How Your Insurance Benefits May Affect a Personal Injury Award
Following a car accident you may require substantial medical care. Hopefully you have insurance that will minimize your out-of-pocket expenses. But if the accident was the result of someone else’s negligence, does the fact you receive insurance benefits affect your ability to seek damages against the responsible party?
Connecticut’s Collateral Source Rule
Under Connecticut law, the answer is yes, with certain qualifications. Connecticut enforces what is known as a “collateral source rule” with respect to personal injury judgments. In plain terms, a judge may reduce a personal injury award to account for “any payments made” by an insurance company on the plaintiff’s behalf.
For example, let’s say you are injured in a car accident caused by another negligent driver. Your medical bills come to $1,000. Your employer-sponsored health insurance pays for $800 of this claim. If you then sue the negligent driver and the jury awards you $2,000 in damages, the judge will then reduce that award by $800 to account for the “collateral source” payment from your insurer.
Now this is a very simple example. In practice the collateral source rule contains an important exception: A judge may not reduce an award where the collateral source has a “right of subrogation.” What is “subrogation”? Basically, it means the insurer has the right to place a lien on any potential personal injury award you might recover.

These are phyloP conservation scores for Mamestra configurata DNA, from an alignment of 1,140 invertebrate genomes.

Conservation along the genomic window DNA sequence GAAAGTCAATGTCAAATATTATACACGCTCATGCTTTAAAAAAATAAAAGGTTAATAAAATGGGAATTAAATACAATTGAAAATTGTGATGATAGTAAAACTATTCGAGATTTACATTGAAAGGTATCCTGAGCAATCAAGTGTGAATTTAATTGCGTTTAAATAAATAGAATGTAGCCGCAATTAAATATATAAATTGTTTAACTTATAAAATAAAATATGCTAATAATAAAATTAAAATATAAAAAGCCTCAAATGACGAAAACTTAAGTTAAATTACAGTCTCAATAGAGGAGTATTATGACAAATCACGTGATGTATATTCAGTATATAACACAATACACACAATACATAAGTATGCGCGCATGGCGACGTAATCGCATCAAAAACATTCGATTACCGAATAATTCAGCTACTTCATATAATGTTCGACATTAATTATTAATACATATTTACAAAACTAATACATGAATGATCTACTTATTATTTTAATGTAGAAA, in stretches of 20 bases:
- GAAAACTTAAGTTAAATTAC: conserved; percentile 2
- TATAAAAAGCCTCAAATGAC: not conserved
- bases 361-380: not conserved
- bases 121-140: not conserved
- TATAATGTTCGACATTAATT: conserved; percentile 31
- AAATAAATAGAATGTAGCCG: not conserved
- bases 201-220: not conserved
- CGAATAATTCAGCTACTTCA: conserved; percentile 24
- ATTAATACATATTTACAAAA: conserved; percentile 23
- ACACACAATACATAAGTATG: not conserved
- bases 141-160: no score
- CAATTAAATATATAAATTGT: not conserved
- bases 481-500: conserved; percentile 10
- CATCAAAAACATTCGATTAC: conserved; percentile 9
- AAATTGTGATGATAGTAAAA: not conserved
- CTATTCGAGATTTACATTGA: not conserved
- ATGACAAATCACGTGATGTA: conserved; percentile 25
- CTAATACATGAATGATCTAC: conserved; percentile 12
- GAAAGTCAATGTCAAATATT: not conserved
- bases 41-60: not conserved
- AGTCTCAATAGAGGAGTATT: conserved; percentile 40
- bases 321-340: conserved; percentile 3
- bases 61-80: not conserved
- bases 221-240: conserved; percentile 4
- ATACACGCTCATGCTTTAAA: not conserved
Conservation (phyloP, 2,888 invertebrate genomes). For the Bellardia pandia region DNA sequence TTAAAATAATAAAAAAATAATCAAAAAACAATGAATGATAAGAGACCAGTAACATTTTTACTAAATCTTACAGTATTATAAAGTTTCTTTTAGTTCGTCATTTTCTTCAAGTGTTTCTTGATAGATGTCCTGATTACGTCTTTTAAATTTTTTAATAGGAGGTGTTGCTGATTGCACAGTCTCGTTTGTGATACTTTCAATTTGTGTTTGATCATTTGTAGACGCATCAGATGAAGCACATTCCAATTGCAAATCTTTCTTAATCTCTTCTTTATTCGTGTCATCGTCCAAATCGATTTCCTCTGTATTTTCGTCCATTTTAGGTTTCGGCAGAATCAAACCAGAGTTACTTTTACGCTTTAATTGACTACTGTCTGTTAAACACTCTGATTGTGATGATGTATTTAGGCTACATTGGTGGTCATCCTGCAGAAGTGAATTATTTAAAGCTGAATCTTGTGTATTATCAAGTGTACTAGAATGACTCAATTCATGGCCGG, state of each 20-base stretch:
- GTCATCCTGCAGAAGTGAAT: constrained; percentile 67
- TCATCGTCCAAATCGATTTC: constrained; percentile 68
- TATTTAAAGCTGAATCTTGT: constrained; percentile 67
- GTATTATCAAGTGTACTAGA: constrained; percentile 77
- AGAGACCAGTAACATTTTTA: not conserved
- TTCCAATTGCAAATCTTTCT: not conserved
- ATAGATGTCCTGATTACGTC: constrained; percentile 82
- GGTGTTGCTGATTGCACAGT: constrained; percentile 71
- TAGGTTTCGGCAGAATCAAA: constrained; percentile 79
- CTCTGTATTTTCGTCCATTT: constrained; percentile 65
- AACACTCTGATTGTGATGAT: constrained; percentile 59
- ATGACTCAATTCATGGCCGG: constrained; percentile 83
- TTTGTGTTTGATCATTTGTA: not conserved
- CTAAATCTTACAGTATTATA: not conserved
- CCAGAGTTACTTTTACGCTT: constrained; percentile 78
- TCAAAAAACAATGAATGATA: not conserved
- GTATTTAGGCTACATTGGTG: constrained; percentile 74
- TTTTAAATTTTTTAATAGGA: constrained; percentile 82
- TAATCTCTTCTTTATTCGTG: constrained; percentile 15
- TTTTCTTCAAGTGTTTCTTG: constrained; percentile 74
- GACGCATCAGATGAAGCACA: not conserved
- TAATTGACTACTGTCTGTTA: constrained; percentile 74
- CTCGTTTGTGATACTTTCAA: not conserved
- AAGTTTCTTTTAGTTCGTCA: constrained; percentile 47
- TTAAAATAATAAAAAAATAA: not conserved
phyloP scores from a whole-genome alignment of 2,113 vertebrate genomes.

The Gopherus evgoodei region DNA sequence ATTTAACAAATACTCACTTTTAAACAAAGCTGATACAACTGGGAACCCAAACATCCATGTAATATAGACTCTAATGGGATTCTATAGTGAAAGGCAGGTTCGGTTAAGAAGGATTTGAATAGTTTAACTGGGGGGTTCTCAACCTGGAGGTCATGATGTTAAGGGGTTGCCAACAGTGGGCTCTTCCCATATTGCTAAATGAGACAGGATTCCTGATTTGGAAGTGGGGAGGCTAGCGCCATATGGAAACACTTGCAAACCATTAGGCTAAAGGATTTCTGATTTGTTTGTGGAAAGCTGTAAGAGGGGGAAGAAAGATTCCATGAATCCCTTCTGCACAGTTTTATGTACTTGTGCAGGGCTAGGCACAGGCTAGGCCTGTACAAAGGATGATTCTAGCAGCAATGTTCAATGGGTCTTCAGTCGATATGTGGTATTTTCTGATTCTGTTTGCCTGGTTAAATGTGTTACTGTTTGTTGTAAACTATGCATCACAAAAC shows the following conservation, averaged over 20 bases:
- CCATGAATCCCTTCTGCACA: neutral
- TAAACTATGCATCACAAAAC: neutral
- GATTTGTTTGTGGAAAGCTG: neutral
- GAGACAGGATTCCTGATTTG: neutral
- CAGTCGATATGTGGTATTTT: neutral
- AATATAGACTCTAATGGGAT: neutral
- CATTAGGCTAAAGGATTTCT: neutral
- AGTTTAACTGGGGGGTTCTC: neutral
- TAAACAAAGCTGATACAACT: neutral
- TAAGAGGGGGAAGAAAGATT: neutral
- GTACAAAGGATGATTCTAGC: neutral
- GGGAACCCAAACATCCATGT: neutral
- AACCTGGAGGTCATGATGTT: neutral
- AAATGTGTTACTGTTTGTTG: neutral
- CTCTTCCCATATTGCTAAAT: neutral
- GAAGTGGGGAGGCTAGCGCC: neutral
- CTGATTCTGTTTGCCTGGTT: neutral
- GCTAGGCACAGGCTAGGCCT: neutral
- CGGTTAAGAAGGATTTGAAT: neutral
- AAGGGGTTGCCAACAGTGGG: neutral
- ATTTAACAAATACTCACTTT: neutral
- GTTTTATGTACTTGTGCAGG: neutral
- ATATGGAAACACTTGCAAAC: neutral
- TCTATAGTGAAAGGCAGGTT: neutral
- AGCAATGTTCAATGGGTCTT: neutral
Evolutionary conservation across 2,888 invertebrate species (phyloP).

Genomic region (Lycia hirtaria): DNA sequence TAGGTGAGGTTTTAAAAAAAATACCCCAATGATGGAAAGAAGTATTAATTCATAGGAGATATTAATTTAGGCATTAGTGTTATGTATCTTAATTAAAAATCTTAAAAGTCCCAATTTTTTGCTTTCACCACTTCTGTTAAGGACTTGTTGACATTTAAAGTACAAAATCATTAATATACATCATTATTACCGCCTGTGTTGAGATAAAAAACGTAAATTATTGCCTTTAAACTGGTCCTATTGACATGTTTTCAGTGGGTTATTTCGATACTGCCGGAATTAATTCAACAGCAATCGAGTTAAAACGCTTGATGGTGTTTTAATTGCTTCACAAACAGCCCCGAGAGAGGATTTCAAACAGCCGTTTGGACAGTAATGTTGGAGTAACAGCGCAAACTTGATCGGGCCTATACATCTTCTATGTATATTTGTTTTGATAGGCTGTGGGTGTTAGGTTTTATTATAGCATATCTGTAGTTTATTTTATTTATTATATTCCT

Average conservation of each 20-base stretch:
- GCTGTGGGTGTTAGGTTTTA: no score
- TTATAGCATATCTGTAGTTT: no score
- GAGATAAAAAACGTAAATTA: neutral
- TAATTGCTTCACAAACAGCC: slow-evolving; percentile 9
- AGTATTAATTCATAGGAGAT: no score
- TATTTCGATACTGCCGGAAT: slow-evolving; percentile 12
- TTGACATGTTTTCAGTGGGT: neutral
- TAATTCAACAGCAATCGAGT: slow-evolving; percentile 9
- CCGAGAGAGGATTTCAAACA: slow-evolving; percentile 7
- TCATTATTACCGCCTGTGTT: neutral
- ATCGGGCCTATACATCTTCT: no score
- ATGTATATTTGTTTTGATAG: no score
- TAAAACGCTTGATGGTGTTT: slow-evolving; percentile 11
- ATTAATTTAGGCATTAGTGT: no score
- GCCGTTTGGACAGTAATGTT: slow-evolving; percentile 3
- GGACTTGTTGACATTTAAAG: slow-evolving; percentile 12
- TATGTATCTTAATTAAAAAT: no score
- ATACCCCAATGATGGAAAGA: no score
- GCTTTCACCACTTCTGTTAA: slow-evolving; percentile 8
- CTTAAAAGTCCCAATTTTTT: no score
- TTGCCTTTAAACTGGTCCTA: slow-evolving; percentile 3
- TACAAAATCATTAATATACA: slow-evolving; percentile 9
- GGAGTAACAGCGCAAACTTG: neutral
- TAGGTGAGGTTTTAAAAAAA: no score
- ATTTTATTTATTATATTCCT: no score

CT Supreme Court Rejects Exception in Car Accident Case
The collateral source rule is designed to prevent a plaintiff from collecting twice based on the same injury. Conversely, the subrogation exception prevents a negligent defendant from getting out of paying a legitimate damage award. Sometimes it is not clear when the exception applies, however, leading to a recent decision by the Connecticut Supreme Court.
In Marciano v. Jimenez, decided by the Court last December, a jury awarded a plaintiff in a personal injury case approximately $124,000. The defendant moved under the collateral source rule to reduce this award to account for payments made by the plaintiff’s health insurer. The plaintiff argued the subrogation exception applied, thereby depriving the defendant of any reduction.
The trial court sided with the defendant, but the Supreme Court agreed with the plaintiff. The critical issue was whether or not the insurer retained its subrogation rights. The defendant pointed to a letter from the plaintiff’s employer (which sponsored his insurance coverage) offering to settle its subrogation lien in exchange for less than it paid to cover the plaintiff’s medical costs. The defendant maintained this “extinguished” the right of subrogation, or at the very least entitled him to a partial reduction of the award.
But as the Supreme Court explained, Connecticut law is fairly clear on this point. As long as right of subrogation exists, a defendant is not entitled to any collateral source reduction. The purported settlement offer was never accepted or entered into the official court records. And the mere fact such an offer was made demonstrates the right of subrogation existed in the first place.
Do You Need Help From a New Car Accident Attorney?
If all of this insurance and legal terminology still has you confused, you are not alone. Insurance companies and defense attorneys will attempt to exploit your ignorance of the law to their advantage. This is why you need to work with an experienced Waterford-New London, Connecticut, personal injury lawyer following any type of car accident. Contact the offices of Polito & Harrington LLC to schedule a consultation with one of our attorneys today.